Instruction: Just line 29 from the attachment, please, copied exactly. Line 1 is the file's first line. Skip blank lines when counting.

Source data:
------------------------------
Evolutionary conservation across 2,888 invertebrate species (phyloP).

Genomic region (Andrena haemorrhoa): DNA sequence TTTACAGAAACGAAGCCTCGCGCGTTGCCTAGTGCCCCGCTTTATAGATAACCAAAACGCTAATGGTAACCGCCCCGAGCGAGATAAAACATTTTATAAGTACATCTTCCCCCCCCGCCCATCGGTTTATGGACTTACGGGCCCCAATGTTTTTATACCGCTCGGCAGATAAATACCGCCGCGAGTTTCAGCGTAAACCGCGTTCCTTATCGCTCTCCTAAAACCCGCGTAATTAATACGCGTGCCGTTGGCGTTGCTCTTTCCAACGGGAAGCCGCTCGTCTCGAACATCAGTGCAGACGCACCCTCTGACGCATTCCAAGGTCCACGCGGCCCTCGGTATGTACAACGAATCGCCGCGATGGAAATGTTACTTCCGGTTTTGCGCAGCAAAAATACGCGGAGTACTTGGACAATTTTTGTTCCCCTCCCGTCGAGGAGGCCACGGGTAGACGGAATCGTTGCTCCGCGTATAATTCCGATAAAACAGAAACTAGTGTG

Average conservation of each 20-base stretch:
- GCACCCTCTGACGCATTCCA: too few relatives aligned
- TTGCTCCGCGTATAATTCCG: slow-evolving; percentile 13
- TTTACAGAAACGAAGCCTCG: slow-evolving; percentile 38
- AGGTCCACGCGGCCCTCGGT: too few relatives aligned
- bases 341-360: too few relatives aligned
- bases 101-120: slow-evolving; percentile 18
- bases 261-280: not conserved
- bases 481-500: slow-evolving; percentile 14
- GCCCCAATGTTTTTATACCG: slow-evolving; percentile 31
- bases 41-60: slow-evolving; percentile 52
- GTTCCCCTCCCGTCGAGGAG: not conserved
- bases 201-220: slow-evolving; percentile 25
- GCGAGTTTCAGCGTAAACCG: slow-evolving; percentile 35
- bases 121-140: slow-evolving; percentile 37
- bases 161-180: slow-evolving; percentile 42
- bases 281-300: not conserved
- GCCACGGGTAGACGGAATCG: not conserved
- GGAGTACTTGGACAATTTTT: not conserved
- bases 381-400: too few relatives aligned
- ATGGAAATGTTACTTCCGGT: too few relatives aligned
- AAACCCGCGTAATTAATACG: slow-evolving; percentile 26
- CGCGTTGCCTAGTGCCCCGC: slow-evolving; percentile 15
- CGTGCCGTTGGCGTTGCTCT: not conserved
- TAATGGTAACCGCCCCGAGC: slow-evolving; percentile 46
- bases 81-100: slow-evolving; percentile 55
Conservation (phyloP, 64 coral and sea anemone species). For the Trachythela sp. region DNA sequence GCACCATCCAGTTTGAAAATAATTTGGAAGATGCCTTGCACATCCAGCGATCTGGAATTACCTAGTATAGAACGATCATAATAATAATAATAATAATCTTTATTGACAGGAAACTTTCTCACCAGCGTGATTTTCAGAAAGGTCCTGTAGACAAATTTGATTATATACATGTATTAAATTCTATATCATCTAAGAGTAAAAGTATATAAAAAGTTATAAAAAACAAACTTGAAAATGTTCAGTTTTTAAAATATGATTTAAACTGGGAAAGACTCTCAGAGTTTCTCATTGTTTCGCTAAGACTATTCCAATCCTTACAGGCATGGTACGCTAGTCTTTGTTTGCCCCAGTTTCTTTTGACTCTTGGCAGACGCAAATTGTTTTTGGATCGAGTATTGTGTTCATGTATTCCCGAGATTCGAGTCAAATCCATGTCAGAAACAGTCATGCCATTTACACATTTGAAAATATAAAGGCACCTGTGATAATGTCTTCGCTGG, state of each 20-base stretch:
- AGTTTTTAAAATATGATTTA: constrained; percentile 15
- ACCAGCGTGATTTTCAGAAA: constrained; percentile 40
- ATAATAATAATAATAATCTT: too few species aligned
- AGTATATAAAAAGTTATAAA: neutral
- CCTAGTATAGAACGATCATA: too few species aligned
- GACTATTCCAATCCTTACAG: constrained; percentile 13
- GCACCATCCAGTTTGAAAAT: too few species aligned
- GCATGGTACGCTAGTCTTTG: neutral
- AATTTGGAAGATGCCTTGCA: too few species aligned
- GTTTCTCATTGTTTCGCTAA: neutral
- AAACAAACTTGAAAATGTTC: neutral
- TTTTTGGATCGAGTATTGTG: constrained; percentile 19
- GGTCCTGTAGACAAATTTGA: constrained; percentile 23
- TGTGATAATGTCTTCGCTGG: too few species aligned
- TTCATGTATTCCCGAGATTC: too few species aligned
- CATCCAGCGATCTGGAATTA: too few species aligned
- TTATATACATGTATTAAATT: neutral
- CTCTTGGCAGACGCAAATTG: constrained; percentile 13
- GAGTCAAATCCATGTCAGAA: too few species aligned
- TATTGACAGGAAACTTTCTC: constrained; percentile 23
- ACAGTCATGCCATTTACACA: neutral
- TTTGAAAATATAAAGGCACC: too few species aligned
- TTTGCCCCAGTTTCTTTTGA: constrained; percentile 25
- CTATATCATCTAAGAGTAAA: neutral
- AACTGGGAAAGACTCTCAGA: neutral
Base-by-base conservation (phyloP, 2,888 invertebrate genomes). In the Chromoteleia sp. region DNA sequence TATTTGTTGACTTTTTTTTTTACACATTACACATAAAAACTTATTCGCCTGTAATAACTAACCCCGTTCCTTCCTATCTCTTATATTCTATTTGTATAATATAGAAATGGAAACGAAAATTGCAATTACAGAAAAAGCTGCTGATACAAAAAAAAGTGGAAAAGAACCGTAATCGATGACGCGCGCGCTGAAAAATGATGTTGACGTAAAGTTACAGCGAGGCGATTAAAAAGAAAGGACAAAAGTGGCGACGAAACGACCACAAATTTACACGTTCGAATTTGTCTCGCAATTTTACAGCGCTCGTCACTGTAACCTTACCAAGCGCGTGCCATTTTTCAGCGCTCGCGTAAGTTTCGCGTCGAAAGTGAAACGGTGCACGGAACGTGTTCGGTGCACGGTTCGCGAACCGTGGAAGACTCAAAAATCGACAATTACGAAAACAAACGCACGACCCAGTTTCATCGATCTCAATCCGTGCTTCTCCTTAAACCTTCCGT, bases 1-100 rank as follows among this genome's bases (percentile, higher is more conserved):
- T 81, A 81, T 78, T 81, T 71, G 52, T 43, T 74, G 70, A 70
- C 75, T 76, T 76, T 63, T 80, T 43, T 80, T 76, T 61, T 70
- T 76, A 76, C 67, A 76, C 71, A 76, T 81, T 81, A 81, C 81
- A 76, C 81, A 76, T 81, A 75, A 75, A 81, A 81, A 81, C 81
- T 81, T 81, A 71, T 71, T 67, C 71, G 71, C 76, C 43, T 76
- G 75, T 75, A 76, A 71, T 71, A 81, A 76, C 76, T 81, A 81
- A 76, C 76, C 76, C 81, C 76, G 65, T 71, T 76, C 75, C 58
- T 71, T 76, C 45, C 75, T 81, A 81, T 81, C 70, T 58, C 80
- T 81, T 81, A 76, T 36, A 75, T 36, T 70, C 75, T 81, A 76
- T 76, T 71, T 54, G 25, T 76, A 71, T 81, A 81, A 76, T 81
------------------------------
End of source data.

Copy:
Conservation (phyloP, 64 coral and sea anemone species). For the Trachythela sp. region DNA sequence GCACCATCCAGTTTGAAAATAATTTGGAAGATGCCTTGCACATCCAGCGATCTGGAATTACCTAGTATAGAACGATCATAATAATAATAATAATAATCTTTATTGACAGGAAACTTTCTCACCAGCGTGATTTTCAGAAAGGTCCTGTAGACAAATTTGATTATATACATGTATTAAATTCTATATCATCTAAGAGTAAAAGTATATAAAAAGTTATAAAAAACAAACTTGAAAATGTTCAGTTTTTAAAATATGATTTAAACTGGGAAAGACTCTCAGAGTTTCTCATTGTTTCGCTAAGACTATTCCAATCCTTACAGGCATGGTACGCTAGTCTTTGTTTGCCCCAGTTTCTTTTGACTCTTGGCAGACGCAAATTGTTTTTGGATCGAGTATTGTGTTCATGTATTCCCGAGATTCGAGTCAAATCCATGTCAGAAACAGTCATGCCATTTACACATTTGAAAATATAAAGGCACCTGTGATAATGTCTTCGCTGG, state of each 20-base stretch: